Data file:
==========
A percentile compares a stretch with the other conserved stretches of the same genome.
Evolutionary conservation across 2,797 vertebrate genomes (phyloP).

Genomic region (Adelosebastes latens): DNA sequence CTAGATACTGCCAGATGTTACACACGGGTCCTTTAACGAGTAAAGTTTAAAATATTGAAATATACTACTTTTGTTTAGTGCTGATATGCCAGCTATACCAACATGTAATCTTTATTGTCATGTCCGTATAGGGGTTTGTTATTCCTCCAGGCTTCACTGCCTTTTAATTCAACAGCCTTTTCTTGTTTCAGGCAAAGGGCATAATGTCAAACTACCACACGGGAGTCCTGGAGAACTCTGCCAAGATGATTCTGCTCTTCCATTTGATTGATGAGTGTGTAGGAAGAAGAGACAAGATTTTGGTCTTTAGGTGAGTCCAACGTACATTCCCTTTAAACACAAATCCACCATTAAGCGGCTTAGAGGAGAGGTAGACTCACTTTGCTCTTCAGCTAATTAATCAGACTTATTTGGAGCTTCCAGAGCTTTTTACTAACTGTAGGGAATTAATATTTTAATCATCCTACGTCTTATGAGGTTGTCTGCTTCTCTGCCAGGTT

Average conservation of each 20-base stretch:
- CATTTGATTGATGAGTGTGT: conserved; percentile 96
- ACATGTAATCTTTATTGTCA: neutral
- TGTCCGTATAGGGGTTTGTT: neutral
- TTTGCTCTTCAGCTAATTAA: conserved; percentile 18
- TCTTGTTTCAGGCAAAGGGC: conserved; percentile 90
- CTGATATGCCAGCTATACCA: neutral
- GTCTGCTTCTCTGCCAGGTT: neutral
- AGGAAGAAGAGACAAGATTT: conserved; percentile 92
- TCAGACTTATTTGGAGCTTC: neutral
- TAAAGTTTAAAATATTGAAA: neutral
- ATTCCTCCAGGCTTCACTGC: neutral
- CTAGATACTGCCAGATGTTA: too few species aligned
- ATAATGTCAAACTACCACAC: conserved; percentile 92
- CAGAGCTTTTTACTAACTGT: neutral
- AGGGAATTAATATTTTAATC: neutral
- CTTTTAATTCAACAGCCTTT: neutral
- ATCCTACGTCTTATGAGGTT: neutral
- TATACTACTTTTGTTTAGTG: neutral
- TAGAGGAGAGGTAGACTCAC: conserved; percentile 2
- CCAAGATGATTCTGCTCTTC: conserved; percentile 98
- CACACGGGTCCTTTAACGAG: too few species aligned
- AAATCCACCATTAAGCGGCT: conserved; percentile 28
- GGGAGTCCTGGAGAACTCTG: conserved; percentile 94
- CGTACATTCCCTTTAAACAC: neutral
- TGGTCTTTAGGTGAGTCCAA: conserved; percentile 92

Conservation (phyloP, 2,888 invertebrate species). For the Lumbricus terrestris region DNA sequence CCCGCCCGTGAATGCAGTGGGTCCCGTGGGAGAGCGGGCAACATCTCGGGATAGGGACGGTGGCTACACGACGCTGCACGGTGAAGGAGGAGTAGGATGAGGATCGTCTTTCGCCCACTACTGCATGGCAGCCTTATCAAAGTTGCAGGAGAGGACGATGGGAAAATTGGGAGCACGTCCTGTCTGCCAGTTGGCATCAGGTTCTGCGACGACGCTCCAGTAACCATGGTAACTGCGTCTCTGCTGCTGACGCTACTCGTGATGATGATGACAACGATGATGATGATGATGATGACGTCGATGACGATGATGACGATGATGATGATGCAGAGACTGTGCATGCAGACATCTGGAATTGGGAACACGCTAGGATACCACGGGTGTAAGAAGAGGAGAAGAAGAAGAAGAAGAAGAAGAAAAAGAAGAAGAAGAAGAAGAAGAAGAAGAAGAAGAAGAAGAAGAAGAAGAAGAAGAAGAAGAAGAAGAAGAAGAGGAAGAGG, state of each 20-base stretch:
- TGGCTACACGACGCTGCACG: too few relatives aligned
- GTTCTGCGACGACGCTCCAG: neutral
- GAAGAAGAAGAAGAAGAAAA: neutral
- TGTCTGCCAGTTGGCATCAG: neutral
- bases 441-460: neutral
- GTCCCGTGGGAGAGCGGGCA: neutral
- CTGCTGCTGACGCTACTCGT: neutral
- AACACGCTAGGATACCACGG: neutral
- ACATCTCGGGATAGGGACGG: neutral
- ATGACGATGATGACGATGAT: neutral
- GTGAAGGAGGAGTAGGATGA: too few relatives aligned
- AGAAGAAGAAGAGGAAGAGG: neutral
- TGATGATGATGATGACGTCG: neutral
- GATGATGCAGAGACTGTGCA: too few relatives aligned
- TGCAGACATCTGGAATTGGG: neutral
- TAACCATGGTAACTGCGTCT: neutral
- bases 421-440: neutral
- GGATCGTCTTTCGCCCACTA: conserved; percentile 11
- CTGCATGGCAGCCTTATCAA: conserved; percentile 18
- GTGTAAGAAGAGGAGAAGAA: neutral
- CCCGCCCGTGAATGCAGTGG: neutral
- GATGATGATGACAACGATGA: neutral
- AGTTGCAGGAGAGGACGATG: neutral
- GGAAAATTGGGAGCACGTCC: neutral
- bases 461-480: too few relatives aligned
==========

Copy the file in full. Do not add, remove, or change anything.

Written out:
A percentile compares a stretch with the other conserved stretches of the same genome.
Evolutionary conservation across 2,797 vertebrate genomes (phyloP).

Genomic region (Adelosebastes latens): DNA sequence CTAGATACTGCCAGATGTTACACACGGGTCCTTTAACGAGTAAAGTTTAAAATATTGAAATATACTACTTTTGTTTAGTGCTGATATGCCAGCTATACCAACATGTAATCTTTATTGTCATGTCCGTATAGGGGTTTGTTATTCCTCCAGGCTTCACTGCCTTTTAATTCAACAGCCTTTTCTTGTTTCAGGCAAAGGGCATAATGTCAAACTACCACACGGGAGTCCTGGAGAACTCTGCCAAGATGATTCTGCTCTTCCATTTGATTGATGAGTGTGTAGGAAGAAGAGACAAGATTTTGGTCTTTAGGTGAGTCCAACGTACATTCCCTTTAAACACAAATCCACCATTAAGCGGCTTAGAGGAGAGGTAGACTCACTTTGCTCTTCAGCTAATTAATCAGACTTATTTGGAGCTTCCAGAGCTTTTTACTAACTGTAGGGAATTAATATTTTAATCATCCTACGTCTTATGAGGTTGTCTGCTTCTCTGCCAGGTT

Average conservation of each 20-base stretch:
- CATTTGATTGATGAGTGTGT: conserved; percentile 96
- ACATGTAATCTTTATTGTCA: neutral
- TGTCCGTATAGGGGTTTGTT: neutral
- TTTGCTCTTCAGCTAATTAA: conserved; percentile 18
- TCTTGTTTCAGGCAAAGGGC: conserved; percentile 90
- CTGATATGCCAGCTATACCA: neutral
- GTCTGCTTCTCTGCCAGGTT: neutral
- AGGAAGAAGAGACAAGATTT: conserved; percentile 92
- TCAGACTTATTTGGAGCTTC: neutral
- TAAAGTTTAAAATATTGAAA: neutral
- ATTCCTCCAGGCTTCACTGC: neutral
- CTAGATACTGCCAGATGTTA: too few species aligned
- ATAATGTCAAACTACCACAC: conserved; percentile 92
- CAGAGCTTTTTACTAACTGT: neutral
- AGGGAATTAATATTTTAATC: neutral
- CTTTTAATTCAACAGCCTTT: neutral
- ATCCTACGTCTTATGAGGTT: neutral
- TATACTACTTTTGTTTAGTG: neutral
- TAGAGGAGAGGTAGACTCAC: conserved; percentile 2
- CCAAGATGATTCTGCTCTTC: conserved; percentile 98
- CACACGGGTCCTTTAACGAG: too few species aligned
- AAATCCACCATTAAGCGGCT: conserved; percentile 28
- GGGAGTCCTGGAGAACTCTG: conserved; percentile 94
- CGTACATTCCCTTTAAACAC: neutral
- TGGTCTTTAGGTGAGTCCAA: conserved; percentile 92

Conservation (phyloP, 2,888 invertebrate species). For the Lumbricus terrestris region DNA sequence CCCGCCCGTGAATGCAGTGGGTCCCGTGGGAGAGCGGGCAACATCTCGGGATAGGGACGGTGGCTACACGACGCTGCACGGTGAAGGAGGAGTAGGATGAGGATCGTCTTTCGCCCACTACTGCATGGCAGCCTTATCAAAGTTGCAGGAGAGGACGATGGGAAAATTGGGAGCACGTCCTGTCTGCCAGTTGGCATCAGGTTCTGCGACGACGCTCCAGTAACCATGGTAACTGCGTCTCTGCTGCTGACGCTACTCGTGATGATGATGACAACGATGATGATGATGATGATGACGTCGATGACGATGATGACGATGATGATGATGCAGAGACTGTGCATGCAGACATCTGGAATTGGGAACACGCTAGGATACCACGGGTGTAAGAAGAGGAGAAGAAGAAGAAGAAGAAGAAGAAAAAGAAGAAGAAGAAGAAGAAGAAGAAGAAGAAGAAGAAGAAGAAGAAGAAGAAGAAGAAGAAGAAGAAGAAGAGGAAGAGG, state of each 20-base stretch:
- TGGCTACACGACGCTGCACG: too few relatives aligned
- GTTCTGCGACGACGCTCCAG: neutral
- GAAGAAGAAGAAGAAGAAAA: neutral
- TGTCTGCCAGTTGGCATCAG: neutral
- bases 441-460: neutral
- GTCCCGTGGGAGAGCGGGCA: neutral
- CTGCTGCTGACGCTACTCGT: neutral
- AACACGCTAGGATACCACGG: neutral
- ACATCTCGGGATAGGGACGG: neutral
- ATGACGATGATGACGATGAT: neutral
- GTGAAGGAGGAGTAGGATGA: too few relatives aligned
- AGAAGAAGAAGAGGAAGAGG: neutral
- TGATGATGATGATGACGTCG: neutral
- GATGATGCAGAGACTGTGCA: too few relatives aligned
- TGCAGACATCTGGAATTGGG: neutral
- TAACCATGGTAACTGCGTCT: neutral
- bases 421-440: neutral
- GGATCGTCTTTCGCCCACTA: conserved; percentile 11
- CTGCATGGCAGCCTTATCAA: conserved; percentile 18
- GTGTAAGAAGAGGAGAAGAA: neutral
- CCCGCCCGTGAATGCAGTGG: neutral
- GATGATGATGACAACGATGA: neutral
- AGTTGCAGGAGAGGACGATG: neutral
- GGAAAATTGGGAGCACGTCC: neutral
- bases 461-480: too few relatives aligned